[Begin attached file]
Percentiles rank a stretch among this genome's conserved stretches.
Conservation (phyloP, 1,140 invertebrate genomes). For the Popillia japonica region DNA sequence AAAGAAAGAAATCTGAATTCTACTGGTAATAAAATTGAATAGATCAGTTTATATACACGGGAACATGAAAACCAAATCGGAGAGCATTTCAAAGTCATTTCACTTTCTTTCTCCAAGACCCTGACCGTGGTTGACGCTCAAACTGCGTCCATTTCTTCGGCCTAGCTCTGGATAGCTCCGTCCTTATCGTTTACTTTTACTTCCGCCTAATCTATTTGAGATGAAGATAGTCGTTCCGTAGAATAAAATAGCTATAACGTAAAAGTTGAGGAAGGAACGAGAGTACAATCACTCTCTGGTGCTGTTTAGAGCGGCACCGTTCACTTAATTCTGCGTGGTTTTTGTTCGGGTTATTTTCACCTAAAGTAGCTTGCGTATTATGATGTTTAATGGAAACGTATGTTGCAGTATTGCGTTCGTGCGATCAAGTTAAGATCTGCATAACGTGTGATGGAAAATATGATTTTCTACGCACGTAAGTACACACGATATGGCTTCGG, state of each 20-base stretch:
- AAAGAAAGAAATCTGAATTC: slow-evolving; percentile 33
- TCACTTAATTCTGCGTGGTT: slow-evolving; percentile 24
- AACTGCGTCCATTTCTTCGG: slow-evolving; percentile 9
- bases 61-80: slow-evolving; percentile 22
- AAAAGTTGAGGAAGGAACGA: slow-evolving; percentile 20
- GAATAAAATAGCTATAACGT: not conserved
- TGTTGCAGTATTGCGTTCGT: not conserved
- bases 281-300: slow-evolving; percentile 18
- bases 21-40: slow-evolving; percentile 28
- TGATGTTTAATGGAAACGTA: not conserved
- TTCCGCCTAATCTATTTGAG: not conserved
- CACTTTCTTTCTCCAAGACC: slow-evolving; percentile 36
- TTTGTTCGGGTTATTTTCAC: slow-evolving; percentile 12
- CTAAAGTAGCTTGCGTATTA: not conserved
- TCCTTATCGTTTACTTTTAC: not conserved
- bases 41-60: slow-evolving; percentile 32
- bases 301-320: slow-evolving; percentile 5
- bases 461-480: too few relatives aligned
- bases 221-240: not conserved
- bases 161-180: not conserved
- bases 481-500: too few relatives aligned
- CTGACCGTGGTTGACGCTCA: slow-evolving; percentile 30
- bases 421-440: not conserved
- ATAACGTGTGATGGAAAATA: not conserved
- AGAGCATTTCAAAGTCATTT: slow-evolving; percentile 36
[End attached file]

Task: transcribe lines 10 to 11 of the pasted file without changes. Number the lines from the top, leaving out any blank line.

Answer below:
- bases 281-300: slow-evolving; percentile 18
- bases 21-40: slow-evolving; percentile 28